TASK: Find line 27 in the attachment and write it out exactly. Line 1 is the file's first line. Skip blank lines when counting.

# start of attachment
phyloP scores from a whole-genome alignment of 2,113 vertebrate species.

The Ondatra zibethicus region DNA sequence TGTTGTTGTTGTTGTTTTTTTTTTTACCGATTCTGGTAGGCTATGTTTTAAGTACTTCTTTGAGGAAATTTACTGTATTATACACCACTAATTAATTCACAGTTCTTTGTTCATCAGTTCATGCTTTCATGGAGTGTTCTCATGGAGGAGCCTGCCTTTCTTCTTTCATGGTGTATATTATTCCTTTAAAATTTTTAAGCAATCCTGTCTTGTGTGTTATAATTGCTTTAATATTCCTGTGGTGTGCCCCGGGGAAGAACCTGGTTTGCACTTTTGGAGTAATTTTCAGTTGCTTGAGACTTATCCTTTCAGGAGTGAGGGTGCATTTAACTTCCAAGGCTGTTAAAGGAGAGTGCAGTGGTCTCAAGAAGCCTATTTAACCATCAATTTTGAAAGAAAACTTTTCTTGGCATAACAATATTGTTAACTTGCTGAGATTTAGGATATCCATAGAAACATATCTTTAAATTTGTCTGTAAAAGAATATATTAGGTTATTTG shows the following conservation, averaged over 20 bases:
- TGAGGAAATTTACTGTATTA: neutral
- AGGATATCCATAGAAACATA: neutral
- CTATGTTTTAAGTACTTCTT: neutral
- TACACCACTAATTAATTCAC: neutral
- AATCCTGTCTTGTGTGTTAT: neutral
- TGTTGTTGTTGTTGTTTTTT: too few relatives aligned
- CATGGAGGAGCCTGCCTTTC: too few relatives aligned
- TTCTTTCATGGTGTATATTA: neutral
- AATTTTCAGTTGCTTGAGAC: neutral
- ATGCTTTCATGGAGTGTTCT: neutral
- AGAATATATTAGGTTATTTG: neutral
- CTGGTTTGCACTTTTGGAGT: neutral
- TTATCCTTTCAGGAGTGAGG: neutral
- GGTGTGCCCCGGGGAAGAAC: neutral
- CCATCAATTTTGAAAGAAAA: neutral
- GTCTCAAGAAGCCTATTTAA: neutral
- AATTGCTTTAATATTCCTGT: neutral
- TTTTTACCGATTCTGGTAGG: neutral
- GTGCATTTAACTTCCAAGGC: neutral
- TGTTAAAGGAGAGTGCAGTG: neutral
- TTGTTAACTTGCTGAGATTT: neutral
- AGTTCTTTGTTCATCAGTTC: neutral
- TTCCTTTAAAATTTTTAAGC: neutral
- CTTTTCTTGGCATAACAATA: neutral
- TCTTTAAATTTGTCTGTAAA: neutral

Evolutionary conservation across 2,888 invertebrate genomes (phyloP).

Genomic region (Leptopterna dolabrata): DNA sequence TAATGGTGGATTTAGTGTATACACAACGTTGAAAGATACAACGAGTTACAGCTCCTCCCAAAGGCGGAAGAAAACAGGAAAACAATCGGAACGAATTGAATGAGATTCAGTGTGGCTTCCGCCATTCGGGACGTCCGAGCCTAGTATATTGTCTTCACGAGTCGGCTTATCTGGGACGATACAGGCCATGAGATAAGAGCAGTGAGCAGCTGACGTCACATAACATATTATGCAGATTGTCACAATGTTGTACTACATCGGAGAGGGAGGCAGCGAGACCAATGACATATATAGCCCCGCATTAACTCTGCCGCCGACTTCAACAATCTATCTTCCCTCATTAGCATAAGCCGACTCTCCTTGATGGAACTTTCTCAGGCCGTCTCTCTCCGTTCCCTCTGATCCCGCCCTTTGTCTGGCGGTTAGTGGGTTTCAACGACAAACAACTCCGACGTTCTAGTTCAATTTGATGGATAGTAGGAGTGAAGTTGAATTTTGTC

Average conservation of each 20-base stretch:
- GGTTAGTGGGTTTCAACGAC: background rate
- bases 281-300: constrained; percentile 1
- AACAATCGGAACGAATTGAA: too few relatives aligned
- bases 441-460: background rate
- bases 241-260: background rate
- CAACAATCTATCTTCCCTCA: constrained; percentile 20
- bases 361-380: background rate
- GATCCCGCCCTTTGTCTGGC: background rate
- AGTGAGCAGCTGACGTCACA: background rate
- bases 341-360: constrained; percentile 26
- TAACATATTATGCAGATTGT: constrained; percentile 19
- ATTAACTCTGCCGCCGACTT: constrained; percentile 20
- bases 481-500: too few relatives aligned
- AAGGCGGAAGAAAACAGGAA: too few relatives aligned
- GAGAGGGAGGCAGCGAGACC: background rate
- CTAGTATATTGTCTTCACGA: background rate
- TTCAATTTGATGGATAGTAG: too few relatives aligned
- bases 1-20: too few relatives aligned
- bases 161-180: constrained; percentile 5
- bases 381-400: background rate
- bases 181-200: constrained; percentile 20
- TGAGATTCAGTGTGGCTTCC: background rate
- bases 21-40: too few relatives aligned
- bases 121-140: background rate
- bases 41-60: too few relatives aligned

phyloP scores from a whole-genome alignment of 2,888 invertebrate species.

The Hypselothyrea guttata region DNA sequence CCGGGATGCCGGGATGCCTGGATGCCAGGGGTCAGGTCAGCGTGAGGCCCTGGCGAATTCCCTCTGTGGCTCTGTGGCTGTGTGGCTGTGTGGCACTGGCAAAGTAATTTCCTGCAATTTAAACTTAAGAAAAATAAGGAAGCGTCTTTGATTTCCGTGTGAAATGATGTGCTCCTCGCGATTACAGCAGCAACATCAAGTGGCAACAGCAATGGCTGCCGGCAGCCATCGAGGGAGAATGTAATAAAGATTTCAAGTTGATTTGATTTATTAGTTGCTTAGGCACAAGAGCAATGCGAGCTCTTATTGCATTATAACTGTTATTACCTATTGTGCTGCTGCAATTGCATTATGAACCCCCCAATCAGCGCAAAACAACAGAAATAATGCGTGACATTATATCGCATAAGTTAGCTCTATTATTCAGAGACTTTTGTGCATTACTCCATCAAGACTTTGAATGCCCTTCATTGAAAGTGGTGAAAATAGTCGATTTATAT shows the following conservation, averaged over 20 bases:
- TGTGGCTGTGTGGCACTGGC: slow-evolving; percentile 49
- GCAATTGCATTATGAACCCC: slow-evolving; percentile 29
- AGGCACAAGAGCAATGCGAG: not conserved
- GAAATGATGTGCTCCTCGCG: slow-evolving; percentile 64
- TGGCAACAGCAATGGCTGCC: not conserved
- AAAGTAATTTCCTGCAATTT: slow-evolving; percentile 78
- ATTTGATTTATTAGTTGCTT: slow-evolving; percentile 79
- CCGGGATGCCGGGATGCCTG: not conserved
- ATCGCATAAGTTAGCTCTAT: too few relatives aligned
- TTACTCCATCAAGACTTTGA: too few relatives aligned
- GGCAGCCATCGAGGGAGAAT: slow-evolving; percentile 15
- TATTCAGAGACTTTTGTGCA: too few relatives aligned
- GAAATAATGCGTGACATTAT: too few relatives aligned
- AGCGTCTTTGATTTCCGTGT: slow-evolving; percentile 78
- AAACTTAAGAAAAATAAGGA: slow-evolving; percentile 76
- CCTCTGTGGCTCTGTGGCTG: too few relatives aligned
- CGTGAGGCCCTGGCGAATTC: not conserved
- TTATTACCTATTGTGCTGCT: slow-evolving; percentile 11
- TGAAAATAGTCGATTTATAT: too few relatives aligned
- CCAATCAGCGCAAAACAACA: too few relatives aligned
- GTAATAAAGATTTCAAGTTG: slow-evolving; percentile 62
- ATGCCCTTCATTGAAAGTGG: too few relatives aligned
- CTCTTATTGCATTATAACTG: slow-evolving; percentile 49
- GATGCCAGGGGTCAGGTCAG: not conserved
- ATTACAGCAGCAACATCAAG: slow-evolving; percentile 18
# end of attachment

- TCTTTAAATTTGTCTGTAAA: neutral